Tuesday, 10 May 2011

Dealing with grief


What helps?

1. To recognize and express emotions
2. To acknowledge changes
3. To understand grief and know others experience similar responses

So, I'm not dealing with my grief very well.
Yes, it's been going for over a year now. Of course there has been guilt. Why didn't I visit more often? Why didn't I call more often? But not too much guilt, cos I did visit, cos I did call, cos I did email, cos I was a support in those ways closer family could not have been, except for the time when I was a mess from the multiple pregnancy losses. I forgive me that time.

So the guilt is not a huge factor. In fact, the "not visiting often enough" feels more like an "I lost out on something wonderful" rather than "I let them down". Every single time I visited, I came away with a feeling of being understood, of sharing and empathising, of being in the same place. And with invitations to come and stay longer next time. That we were almost exactly the same age and went through many of the same experiences (Uni, first child, miscarriages) at the same times probably helped build that bond. The envy I had for her was not an evil, green monster. It was more of a delight that she was living the life that she wanted to live, which was more what I wanted than what I've got. But only in aspects like living in the open country, multiple children, being strongly and confidently who she wanted to be. I didn't envy her what she had so much as admit that I had chosen other things because of love for my husband.

She enhanced our lives. She probably enhanced the lives of everyone she knew.

The first time I met her, I was definitely out to dislike her. Who did she think she was, thinking she was good enough to date MY adored cousin? I sat down next to her, at my cousin's suggestion (bit smart, he is) and it took less than ten minutes before I understood how perfect she was for him, how awesome she was and how much I could personally learn from her. Since then, I have been a fan.

I had become accustomed to being "inspired" by her after every visit. I may have teased her about her obsessive organisational tendencies, but after every visit, I would come home and sort things out according to a system she had devised and explained to me.

I was aware and am even more aware now that the two of them being happy made me feel happier. I LOVED knowing that they were happy. That they were living their ideal life. I even liked going up to their house to watch the Grand Final, which I have absolutely no interest in. I just liked being with them. Seeing how happy, right things were there.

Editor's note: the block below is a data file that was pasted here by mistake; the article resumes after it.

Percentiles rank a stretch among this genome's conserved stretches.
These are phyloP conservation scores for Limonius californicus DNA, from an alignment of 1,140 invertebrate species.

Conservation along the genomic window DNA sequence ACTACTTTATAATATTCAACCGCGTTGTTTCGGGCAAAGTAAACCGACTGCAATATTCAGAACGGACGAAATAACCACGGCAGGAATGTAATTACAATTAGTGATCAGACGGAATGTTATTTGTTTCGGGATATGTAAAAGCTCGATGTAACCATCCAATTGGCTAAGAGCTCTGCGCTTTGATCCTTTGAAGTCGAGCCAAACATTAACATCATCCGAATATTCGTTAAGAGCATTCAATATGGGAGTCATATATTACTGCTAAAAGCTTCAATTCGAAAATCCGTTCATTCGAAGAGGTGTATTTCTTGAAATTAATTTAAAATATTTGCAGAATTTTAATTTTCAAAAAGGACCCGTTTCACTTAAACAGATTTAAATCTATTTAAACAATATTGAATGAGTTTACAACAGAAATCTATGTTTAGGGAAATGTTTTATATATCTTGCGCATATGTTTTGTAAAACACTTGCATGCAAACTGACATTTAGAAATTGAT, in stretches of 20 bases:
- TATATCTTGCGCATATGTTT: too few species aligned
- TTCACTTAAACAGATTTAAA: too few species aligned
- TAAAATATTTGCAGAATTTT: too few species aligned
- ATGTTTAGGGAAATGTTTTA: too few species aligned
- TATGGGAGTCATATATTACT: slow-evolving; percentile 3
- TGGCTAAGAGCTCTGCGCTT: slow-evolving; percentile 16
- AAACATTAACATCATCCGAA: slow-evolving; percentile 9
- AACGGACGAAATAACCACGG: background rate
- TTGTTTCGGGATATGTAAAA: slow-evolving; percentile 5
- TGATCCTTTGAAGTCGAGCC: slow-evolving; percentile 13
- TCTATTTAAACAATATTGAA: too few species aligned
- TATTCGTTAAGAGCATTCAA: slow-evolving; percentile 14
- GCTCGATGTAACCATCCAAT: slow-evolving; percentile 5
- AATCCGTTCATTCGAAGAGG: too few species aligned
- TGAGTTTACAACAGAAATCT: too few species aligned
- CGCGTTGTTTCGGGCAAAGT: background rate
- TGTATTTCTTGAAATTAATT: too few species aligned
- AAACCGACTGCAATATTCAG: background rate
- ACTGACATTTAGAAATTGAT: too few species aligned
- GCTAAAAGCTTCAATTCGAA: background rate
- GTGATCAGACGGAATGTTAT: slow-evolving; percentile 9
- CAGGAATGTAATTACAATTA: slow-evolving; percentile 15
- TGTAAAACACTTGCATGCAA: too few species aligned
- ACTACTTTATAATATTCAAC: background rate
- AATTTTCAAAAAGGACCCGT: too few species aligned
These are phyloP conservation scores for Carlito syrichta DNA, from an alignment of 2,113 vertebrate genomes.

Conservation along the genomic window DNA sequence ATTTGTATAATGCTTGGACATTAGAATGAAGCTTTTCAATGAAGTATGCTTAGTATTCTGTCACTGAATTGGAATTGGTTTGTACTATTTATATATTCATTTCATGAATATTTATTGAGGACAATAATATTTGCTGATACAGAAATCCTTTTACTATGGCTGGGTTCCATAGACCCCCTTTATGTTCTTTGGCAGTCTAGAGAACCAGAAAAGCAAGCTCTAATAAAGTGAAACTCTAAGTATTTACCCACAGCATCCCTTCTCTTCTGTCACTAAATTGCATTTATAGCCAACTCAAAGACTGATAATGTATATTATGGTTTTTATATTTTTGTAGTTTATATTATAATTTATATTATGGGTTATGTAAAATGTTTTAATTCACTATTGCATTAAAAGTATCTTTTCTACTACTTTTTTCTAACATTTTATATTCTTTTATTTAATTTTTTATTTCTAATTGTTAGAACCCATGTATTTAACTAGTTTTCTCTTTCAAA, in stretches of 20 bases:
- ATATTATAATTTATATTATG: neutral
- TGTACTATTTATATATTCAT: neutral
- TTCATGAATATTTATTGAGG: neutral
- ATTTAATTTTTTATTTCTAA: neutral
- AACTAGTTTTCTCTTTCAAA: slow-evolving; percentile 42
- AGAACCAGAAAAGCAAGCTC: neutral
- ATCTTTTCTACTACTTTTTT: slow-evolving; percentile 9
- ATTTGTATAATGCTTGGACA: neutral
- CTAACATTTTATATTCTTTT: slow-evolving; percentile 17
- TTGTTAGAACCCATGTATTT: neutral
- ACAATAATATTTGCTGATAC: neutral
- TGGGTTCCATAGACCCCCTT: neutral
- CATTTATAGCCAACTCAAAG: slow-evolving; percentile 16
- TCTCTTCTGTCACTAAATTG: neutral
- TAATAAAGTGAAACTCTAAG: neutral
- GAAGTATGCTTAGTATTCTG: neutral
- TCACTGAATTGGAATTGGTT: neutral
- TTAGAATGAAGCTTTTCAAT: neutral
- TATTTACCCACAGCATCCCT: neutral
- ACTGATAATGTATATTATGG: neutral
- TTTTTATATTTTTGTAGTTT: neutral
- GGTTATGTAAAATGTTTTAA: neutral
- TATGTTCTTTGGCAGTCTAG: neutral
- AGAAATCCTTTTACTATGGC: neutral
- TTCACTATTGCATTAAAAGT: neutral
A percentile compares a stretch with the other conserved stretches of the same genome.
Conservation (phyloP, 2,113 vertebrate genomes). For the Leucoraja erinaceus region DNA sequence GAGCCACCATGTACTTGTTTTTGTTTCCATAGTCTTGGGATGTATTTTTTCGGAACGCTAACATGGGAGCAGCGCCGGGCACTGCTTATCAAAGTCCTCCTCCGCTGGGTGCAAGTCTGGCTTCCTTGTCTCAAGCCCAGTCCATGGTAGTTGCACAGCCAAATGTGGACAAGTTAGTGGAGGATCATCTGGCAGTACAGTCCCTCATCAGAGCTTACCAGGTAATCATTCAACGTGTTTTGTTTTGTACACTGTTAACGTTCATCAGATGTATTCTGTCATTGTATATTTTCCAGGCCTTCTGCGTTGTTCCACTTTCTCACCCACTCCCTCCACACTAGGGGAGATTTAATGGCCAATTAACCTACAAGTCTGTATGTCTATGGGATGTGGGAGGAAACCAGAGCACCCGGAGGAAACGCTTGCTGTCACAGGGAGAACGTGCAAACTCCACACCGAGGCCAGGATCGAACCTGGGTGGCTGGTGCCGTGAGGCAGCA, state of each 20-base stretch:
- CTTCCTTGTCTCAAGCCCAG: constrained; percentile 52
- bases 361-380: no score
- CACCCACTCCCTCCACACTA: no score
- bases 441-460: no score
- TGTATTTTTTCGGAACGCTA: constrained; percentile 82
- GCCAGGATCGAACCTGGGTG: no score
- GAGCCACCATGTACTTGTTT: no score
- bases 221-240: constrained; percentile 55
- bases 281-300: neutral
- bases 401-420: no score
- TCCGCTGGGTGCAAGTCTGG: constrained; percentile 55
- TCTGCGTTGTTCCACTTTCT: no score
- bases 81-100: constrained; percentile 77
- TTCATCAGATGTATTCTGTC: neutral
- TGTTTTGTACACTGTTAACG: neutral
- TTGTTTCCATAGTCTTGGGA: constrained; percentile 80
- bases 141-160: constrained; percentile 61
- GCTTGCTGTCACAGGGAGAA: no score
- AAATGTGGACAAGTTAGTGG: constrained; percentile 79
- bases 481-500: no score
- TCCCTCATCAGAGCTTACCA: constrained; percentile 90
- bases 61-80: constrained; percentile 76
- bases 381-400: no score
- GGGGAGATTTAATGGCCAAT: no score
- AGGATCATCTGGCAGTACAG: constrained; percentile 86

The last time I visited, we were sitting down, her two youngest climbing all over her. She called to my cousin to take at least one of them, and he called the child over. Said child grinned at him and settled more comfortably upon her lap. He gave her that slow, lazy smile of his and let it go. She gave a mildly frustrated smile and settled herself and the pair more comfortably. Then she told me of how she was looking forward to when the children were old and she and my cousin were grey haired, sitting around their solid wood kitchen table with not just the children, but their girlfriends/boyfriends and seeing the family move into that stage. When she could converse with them as adults as well as enjoy their childish games. She wanted that large family and was thinking of the joy in their tininess as well as the hoped for joy in their future. Halfway through this, my cousin had gotten up, found some way to entice one of the twins over to him and done it all without fuss. Such a good pair.

She would have been an amazing matriarch.

And my cousin has taken on the role of Mother and Father with amazing strength and capability.

And it sucks that it happened.

And I am not dealing with it very well.

I have wonderful friends *Thank you! You know who you are! C & R* who are supportive. I have never lost anyone who wasn't over 88 and had enjoyed their life, before. Someone so close. Someone the same age as me. Someone I loved.

I wake every morning and sometimes I get a few minutes before I remember why things feel all wrong.

I hate that my cousin is now alone. I hate that their children are motherless. I hate that she is not getting to live all her wonderful dreams. I hate the injustice of a world that can take the life from someone who was good. I hate waking up and feeling listless.

So, drive carefully. DRIVE CAREFULLY. A moments inattention, or being an idiot who drives on a suspended licence and doesn't obey give way signs, can have MASSIVE consequences.

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